Though like I said, I can understand your frustration in expecting a game with strong adventure elements punctuated by clever but easily solved math puzzles, but getting a game weak in adventure but with a complicated math puzzle thrown in.

I was considering giving the player the option to skip that part by begging the man running the game to just give fasmo the guns regardless, but I realized there wouldn't be much left to game if I did that.  So it remains.

Ghost

  • Guest
Re: Fasmo 2: Fasmo Goes West
« Reply #11 on: 09 Jan 2008, 22:59 »
The minute you add abstract, "out of game logic" puzzles to an adventure game, you'll split your audience. I came across the puzzle and solved it because I knew about it. But why my little stick insect should actually come into a situation where such a puzzle occured- well, I found it a bit forced. I think that is why games like Myst still are under attack by hardcore, old-school adventure game players: All the nice graphics, all the great atmosphere, all the suspense, and then you walk around writing down numbers and pulling levers.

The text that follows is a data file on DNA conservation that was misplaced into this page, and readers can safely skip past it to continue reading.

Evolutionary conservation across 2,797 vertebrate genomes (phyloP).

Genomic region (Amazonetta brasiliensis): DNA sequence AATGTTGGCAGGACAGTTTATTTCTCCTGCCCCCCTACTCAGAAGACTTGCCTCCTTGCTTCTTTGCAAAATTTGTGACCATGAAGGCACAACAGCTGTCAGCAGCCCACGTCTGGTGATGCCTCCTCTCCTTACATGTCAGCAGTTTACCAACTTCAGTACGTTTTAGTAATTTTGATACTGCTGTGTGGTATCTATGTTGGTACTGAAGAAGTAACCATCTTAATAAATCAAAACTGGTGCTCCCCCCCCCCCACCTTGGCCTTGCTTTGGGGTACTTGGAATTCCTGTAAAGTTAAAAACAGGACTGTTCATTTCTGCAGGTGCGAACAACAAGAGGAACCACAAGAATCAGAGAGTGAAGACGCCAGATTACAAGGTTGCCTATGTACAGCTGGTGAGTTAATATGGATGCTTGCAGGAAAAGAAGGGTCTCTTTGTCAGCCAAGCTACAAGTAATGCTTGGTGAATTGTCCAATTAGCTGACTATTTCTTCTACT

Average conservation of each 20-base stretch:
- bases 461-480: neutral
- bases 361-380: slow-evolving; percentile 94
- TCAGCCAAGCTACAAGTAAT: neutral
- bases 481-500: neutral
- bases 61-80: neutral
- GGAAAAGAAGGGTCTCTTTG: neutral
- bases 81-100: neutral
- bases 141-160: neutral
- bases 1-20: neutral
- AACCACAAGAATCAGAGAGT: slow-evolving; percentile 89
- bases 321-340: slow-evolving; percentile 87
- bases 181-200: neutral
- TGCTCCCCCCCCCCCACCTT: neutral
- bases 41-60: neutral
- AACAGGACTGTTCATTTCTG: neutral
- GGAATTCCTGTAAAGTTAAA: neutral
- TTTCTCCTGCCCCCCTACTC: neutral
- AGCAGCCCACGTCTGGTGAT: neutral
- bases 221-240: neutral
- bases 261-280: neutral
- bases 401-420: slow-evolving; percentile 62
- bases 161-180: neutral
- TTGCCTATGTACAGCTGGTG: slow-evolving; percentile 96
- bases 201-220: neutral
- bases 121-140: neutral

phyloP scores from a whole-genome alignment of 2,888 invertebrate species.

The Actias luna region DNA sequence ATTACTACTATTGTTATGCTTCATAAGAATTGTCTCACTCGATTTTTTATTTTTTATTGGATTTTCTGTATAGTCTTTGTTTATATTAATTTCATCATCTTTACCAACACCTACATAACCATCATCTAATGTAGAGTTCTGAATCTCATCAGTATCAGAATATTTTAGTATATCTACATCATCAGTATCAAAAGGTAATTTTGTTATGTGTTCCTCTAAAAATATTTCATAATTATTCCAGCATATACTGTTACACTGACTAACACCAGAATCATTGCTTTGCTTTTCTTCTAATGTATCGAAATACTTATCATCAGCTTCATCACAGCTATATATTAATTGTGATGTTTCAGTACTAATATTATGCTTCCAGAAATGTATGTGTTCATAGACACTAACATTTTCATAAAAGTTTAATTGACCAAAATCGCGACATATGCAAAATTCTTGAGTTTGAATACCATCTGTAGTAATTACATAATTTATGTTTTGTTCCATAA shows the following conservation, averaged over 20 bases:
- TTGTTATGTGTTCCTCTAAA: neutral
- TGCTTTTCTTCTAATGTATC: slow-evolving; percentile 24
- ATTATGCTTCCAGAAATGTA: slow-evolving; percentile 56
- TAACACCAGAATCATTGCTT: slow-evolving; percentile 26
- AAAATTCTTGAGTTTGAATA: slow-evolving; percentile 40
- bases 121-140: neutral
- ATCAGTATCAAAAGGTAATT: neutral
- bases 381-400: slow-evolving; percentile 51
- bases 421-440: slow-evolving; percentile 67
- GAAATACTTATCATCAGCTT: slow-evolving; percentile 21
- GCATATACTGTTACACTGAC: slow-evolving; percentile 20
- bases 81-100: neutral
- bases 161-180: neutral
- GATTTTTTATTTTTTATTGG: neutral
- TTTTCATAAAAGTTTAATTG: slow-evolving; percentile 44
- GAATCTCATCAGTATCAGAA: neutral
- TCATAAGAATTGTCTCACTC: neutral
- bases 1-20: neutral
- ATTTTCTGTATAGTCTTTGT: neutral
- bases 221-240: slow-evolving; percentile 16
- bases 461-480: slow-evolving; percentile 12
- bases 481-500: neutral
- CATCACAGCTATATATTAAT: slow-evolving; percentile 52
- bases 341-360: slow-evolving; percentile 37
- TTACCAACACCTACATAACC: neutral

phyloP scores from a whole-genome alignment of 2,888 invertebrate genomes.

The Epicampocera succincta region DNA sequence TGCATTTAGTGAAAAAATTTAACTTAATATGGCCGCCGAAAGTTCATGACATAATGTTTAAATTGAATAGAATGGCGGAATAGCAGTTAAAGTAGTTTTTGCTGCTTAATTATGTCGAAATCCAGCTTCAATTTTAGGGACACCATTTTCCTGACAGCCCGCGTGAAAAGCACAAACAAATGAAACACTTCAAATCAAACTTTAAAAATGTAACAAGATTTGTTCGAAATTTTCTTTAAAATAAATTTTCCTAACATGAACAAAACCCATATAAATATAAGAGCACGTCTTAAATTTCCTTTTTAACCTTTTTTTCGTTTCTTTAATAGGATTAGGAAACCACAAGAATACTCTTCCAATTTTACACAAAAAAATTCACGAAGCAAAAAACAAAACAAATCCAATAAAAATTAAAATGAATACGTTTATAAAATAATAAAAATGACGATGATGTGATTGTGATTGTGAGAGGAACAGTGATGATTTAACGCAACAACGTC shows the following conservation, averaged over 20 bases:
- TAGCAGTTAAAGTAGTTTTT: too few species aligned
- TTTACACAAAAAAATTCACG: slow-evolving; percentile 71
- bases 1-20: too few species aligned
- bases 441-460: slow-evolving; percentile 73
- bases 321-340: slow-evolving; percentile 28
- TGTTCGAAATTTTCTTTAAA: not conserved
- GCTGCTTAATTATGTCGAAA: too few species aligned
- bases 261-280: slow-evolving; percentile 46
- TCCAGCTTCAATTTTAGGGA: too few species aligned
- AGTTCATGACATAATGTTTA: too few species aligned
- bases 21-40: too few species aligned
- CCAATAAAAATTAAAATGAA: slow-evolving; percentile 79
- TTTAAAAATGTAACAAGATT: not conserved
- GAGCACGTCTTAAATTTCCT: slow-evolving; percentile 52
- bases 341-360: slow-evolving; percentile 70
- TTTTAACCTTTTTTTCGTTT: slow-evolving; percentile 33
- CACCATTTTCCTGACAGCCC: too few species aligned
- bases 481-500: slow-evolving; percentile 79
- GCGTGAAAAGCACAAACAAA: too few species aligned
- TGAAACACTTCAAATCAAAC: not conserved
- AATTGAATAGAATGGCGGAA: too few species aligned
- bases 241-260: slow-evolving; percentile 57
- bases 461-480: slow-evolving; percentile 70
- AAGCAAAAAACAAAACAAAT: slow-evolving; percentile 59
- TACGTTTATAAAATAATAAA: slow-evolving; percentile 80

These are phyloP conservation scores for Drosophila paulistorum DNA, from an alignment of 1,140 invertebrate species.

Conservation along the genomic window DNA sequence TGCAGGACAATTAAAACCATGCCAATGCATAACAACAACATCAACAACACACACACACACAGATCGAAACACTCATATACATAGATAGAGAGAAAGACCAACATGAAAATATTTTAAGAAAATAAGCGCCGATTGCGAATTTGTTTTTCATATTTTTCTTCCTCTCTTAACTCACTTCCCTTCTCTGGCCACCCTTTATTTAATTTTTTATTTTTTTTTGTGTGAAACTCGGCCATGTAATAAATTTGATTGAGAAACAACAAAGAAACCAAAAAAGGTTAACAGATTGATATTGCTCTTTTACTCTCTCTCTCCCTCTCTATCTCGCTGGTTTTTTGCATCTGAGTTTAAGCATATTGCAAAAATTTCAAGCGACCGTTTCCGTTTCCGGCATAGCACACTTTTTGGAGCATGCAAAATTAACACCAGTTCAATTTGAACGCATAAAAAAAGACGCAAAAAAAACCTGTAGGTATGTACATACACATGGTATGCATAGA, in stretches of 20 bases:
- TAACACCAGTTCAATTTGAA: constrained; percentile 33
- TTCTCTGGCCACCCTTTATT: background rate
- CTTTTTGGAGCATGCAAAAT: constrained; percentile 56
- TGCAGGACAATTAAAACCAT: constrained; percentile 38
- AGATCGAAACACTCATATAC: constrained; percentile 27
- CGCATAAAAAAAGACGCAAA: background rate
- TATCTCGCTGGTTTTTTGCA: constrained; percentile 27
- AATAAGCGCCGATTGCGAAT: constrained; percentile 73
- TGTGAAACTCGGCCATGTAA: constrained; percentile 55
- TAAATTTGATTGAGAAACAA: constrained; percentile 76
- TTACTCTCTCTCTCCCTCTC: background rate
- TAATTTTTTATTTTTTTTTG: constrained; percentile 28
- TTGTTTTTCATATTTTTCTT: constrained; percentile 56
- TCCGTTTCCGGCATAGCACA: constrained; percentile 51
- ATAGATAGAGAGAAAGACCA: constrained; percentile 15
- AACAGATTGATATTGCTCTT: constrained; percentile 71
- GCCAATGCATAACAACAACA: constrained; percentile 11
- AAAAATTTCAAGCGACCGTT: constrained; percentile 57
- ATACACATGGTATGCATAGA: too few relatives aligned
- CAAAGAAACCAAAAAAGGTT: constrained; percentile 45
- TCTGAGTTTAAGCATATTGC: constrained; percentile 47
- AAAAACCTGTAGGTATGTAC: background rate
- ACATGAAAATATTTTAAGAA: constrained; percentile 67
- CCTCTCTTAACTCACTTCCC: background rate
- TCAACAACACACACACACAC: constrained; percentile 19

It's a tough choice. As Rui said, it's actually a "sin" to make the player resort to out-of-game-knowledge, but more than a few designers slip on this.

You say you were about to give us a "skip" button. That would have been a great idea. You could have provided players who actually played and solved the game some little bonus, like a small animation or a cool dialogue. So well, now you know  ;)

Though a bit outdated, I'd like to link to a great essay, called "The Craft of Adventure". It was originally written for interactive fiction, but many rules can be applied to graphic adventures as well.

bicilotti

  • Guest
Re: Fasmo 2: Fasmo Goes West